[clip of Ukrainian President Volodymyr Zelensky] [speaking in Ukranian] To separate children from their families, to deprive them of any opportunity to contact their relatives, to hide children on the territory of Russia, to disperse them to remote regions. All this is obviously Russian state policy, state decisions and state evil, which starts exactly with a top official of the state. 

 

Max Fisher: That was Ukrainian President Volodymyr Zelensky. In a video address he posted on the ICC arrest warrants. He’d been saying for a while that Russia was committing ethnic cleansing by deporting Ukrainian kids into Russia. And here was the ICC providing proof. 

 

Erin Ryan: Ooh, child stealing is a– 

 

Max Fisher: It’s not a good thing. 

 

Erin Ryan: No. Pretty evil. 

 

Max Fisher: It’s not what you want to be known for. 

 

Erin Ryan: Maybe there’s some symbolic value to that for the victims and their families, too. The world sees what Russia is doing to you and has at least recorded the truth. 

 

Max Fisher: Not feeling forgotten or abandoned by the world. Yeah.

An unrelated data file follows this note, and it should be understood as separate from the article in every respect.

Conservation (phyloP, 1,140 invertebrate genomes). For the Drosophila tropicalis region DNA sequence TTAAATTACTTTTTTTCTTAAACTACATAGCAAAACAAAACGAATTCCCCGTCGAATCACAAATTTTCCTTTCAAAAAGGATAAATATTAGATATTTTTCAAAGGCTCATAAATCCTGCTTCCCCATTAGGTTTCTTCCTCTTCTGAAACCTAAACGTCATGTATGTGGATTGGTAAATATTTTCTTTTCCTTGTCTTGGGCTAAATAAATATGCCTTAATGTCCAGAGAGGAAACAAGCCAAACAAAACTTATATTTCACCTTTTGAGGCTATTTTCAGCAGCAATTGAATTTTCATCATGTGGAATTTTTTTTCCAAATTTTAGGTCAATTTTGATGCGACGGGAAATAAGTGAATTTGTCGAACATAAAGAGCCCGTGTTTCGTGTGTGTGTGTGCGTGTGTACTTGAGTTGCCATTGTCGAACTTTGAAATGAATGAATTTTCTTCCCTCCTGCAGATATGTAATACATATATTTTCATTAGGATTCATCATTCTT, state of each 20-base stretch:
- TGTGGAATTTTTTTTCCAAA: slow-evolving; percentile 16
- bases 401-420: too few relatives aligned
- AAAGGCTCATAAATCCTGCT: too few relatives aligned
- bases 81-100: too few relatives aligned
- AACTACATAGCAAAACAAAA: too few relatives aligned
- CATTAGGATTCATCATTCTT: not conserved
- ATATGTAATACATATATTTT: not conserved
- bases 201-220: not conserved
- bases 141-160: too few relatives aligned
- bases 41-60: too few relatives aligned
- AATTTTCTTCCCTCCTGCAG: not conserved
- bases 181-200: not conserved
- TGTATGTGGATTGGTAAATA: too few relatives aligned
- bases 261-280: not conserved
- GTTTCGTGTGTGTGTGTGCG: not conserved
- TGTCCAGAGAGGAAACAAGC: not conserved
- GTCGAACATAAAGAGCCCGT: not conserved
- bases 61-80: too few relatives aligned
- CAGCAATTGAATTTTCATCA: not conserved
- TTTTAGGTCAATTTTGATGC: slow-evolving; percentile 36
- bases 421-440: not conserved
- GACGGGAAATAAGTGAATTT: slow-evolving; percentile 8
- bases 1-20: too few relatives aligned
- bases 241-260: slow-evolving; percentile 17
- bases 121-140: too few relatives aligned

Erin Ryan: I feel like this is bringing us closer to some ground truths about the significance of likely ICC arrest warrants against. Israeli and Hamas leaders. 

 

Max Fisher: Just to give a bit more detail, since we didn’t cover it earlier, the ICC chief prosecutor is seeking arrest warrants for five people. Israeli Prime Minister Benjamin Netanyahu, Israeli Defense Minister Yoav Gallant, Hamas political leader Ismail Haniyeh, Hamas military leader Mohammed Deif, and Hamas leader for Gaza Yahya Sinwar. The charges against the Israeli leaders include intentionally murdering and causing suffering to civilians as well as extermination, including through deliberate starvation. And the charges against the Hamas leaders include extermination, murder, torture, hostage taking, and rape as both a weapon of war and in the context of captivity. 

 

Erin Ryan: It’s a real case that they’re building. It’s not symbolic. 

 

Max Fisher: No, the intention here is not to make some empty gesture. It’s to bring evidence documenting crimes against humanity. And it is to put these five people on trial. 

 

Erin Ryan: Based on everything we know from those three stories you told. I think we have some sense of what this would mean for those leaders. 

 

Max Fisher: Let’s start with Netanyahu and Gallant.

 

Erin Ryan: If the arrest warrants are issued. 

 

Max Fisher: Which they probably will be. 

 

Erin Ryan: Then most of the outside world closes to Netanyahu and his defense minister. They can travel to Washington and Moscow and Beijing all they want, but Europe is off limits to them.